India entered the 2021 T20 World Cup as one of the favourites but failed to make the semi-finals thanks to a combination of a flawed team and poor luck. The next T20 World Cup gets underway in less than a year, in Australia, and India will have a new captain and a new coach. Here is a roadmap of sorts for what they need to do to be strong contenders at the next World Cup.
Role clarity and security
T20 cricket can look simple if players are given clear roles and are allowed to perform those roles - repeatedly - without the fear of failure. Kieron Pollard did not become one of the world's best finishers overnight. He got there by performing the same task repeatedly across conditions and situations.
To believe that one can defend ten runs from the last over or score 30 runs in the last two overs requires a player to have performed that role repeatedly. If a player has been selected to maximise the powerplay, or be a defensive bowler, or bowl yorker after yorker in the death, he needs to fail in that role for ten-odd matches before being axed.
The new decision-makers in Indian cricket need to provide that space to the players. The management needs to identify the right players and their back-ups, define the roles well, and stick to that plan till the end of the World Cup.
Contextualise IPL performances
The IPL is a great place for young cricketers to show what they are capable of, especially under pressure. But, if somebody does well as an opener in the IPL, it does not necessarily follow that he will do well in the middle order in international cricket. Numbers in the IPL should not be the sole criteria for selection to the national team. The roles they play, the conditions, and the quality of opposition vary. If a player performs the same role for both his IPL team and the national team, his chances of success are much higher. It is also a good idea to give talented young cricketers a second year in the IPL to see how they cope against better plans by the opposition, which they will no doubt face in international cricket.
Study conditions and trends in advance
Unlike Test series or ODI World Cups, the T20 World Cup does not offer one too many opportunities to come back after a loss. And the packed international calendar does not have room for too many days to get ready specifically for a World Cup either. While a lot of non-Indian players get to play in T20 leagues across the world, Indian players play only in the IPL (apart from domestic tournaments, like the Syed Mushtaq Ali Trophy). As a result, the conditions can surprise them during a World Cup.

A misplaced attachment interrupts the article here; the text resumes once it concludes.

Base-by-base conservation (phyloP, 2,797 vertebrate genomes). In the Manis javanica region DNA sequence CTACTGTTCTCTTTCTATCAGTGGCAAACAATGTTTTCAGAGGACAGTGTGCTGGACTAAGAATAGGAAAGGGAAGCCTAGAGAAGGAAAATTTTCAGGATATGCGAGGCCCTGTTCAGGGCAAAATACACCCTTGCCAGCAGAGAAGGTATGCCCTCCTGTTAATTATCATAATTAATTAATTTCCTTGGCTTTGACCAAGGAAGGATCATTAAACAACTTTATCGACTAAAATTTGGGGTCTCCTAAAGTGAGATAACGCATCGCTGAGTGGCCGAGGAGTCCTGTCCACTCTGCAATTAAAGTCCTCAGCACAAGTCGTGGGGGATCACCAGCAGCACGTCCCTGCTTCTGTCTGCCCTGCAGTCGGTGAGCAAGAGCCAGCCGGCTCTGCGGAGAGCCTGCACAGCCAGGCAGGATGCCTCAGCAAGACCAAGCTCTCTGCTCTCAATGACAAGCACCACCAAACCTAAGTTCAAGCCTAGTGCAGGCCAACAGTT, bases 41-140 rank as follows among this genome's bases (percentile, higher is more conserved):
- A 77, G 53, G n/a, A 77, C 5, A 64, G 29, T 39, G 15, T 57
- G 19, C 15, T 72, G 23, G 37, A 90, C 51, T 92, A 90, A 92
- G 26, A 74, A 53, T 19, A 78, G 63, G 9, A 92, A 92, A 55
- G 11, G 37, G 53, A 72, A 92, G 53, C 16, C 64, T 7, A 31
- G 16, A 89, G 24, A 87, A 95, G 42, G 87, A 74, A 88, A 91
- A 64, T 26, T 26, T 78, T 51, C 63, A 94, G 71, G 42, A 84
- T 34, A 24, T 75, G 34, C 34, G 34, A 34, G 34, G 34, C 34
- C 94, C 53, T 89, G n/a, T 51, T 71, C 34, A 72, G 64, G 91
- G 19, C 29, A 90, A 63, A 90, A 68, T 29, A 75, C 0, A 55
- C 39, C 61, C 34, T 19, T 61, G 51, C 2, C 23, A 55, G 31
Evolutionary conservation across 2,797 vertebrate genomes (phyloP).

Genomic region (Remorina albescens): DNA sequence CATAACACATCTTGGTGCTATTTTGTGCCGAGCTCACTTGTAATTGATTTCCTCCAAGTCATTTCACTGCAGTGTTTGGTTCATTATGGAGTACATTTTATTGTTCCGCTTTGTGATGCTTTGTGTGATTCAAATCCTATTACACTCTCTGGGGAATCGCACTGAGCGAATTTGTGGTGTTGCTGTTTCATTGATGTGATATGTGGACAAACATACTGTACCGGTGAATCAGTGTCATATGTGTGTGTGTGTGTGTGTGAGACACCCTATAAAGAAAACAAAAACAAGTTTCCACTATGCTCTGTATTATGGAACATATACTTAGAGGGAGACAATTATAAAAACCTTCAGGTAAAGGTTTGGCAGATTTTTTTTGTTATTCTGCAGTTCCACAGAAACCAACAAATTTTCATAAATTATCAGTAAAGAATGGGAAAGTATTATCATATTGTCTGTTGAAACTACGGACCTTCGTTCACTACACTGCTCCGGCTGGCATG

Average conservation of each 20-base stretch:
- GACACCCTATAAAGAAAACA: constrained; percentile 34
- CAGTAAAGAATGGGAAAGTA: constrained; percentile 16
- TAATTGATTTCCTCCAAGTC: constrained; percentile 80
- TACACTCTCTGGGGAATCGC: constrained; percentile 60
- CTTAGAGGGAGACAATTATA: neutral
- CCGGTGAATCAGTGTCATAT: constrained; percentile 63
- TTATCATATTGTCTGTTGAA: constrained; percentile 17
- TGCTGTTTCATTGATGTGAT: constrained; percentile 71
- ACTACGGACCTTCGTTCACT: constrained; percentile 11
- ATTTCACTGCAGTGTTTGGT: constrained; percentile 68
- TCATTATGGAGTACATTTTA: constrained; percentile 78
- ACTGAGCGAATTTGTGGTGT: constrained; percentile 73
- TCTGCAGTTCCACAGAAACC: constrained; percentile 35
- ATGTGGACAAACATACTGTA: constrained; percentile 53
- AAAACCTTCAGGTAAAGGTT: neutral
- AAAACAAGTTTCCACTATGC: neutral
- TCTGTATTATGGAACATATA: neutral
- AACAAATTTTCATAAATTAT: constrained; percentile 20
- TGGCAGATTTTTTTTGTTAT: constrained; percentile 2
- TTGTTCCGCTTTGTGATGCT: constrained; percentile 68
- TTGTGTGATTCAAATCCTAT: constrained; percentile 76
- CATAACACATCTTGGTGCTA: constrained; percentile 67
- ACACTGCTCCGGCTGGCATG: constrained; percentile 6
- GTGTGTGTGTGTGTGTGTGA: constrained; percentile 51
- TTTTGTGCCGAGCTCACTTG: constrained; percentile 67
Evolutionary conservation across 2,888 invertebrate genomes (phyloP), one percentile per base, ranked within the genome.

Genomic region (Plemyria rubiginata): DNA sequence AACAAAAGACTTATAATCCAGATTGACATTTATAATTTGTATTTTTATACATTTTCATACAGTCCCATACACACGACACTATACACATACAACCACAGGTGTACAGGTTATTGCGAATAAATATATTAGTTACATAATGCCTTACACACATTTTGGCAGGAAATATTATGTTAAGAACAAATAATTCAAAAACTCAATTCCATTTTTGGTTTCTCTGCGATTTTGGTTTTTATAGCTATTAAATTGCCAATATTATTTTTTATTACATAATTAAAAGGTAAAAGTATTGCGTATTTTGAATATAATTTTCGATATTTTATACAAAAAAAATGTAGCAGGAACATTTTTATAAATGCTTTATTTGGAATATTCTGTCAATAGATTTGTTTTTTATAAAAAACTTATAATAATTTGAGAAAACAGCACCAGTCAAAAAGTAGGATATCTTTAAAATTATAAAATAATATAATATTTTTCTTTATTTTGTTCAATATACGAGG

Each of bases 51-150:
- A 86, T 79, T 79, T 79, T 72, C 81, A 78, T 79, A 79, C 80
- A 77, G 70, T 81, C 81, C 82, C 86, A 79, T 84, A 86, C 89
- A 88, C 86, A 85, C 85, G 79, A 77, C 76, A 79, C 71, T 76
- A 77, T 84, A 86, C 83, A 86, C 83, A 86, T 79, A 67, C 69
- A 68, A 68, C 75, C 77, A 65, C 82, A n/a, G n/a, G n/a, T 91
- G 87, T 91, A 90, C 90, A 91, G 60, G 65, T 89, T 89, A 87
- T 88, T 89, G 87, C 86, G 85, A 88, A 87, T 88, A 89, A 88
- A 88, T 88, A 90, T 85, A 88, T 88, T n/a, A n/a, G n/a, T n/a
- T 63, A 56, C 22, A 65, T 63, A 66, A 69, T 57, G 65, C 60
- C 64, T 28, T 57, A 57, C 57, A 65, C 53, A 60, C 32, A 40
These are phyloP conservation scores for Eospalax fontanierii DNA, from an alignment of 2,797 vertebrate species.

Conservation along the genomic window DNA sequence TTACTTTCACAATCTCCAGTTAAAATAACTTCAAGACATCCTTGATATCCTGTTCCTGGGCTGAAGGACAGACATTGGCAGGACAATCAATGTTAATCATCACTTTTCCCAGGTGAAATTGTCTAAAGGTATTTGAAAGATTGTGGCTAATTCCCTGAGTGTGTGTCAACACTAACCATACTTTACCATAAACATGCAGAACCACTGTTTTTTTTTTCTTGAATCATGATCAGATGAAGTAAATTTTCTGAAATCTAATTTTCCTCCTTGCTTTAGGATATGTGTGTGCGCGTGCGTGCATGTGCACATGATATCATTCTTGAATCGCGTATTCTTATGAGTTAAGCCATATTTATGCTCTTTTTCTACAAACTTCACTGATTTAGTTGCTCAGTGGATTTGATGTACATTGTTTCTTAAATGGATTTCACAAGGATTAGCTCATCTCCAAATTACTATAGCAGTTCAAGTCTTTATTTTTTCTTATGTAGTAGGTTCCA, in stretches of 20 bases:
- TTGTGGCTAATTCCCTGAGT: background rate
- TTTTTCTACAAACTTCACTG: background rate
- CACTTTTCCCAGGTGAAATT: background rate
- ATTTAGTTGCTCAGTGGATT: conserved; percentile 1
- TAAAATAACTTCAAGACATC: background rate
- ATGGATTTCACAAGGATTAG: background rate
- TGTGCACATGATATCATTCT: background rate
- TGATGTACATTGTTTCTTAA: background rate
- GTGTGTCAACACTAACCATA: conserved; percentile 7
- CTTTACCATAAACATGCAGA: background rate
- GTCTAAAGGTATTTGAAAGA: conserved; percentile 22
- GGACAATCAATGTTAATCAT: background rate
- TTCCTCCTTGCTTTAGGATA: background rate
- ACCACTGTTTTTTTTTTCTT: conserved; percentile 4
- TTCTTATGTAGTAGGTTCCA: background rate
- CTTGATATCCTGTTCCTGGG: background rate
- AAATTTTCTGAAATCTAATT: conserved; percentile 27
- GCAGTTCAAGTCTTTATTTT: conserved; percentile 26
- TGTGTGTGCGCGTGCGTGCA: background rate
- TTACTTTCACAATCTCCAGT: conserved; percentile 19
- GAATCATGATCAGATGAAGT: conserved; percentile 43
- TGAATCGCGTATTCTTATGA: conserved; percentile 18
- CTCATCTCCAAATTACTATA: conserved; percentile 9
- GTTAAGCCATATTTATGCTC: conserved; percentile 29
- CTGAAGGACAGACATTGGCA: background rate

This is a bit left field, but to avoid such challenges, the management could look to send scouts and analysts to study the conditions in Australia this summer during the Big Bash League and international fixtures, and understand the specific skills required to succeed. This information could prove to be valuable in terms of team selection and readiness for the big tournament.
Respect the bubble and workload
Outgoing coach Ravi Shastri has said that bubble fatigue was one of the main reasons India didn't turn up for the two big matches at the World Cup.
Needless to say, bubble fatigue is a big challenge that the board needs to handle smartly. The schedule for the next two years is known. Now the stakeholders need to sit and chalk out who plays what - there must be rotation. As such, all the key players must be available for the IPL and the Test tours, but India need to find a way to rotate them so that everyone is fresh come the World Cup. The BCCI needs to ensure enough compensation and security for players who are rested.
Give the format its due
A five-year gap between the last two World Cups - plus Covid-19-related issues - made it difficult for teams to plan for this one in advance, but they can start preparing for the next one immediately. In India's case, this starts from November 17 against New Zealand in Jaipur.
India could go the England way by looking at resting multi-format players from Tests and ODIs and play them only in the T20Is, or they could look to go the West Indies way, playing two different teams for red-ball and white-ball games. Both have their merits and demerits, and it is up to Rahul Dravid, the new captain, and the selectors to decide on the approach.
India's toughest Test assignments in the next 12 months are the matches in South Africa and the final game in England. This means they can focus strongly on the World Cup.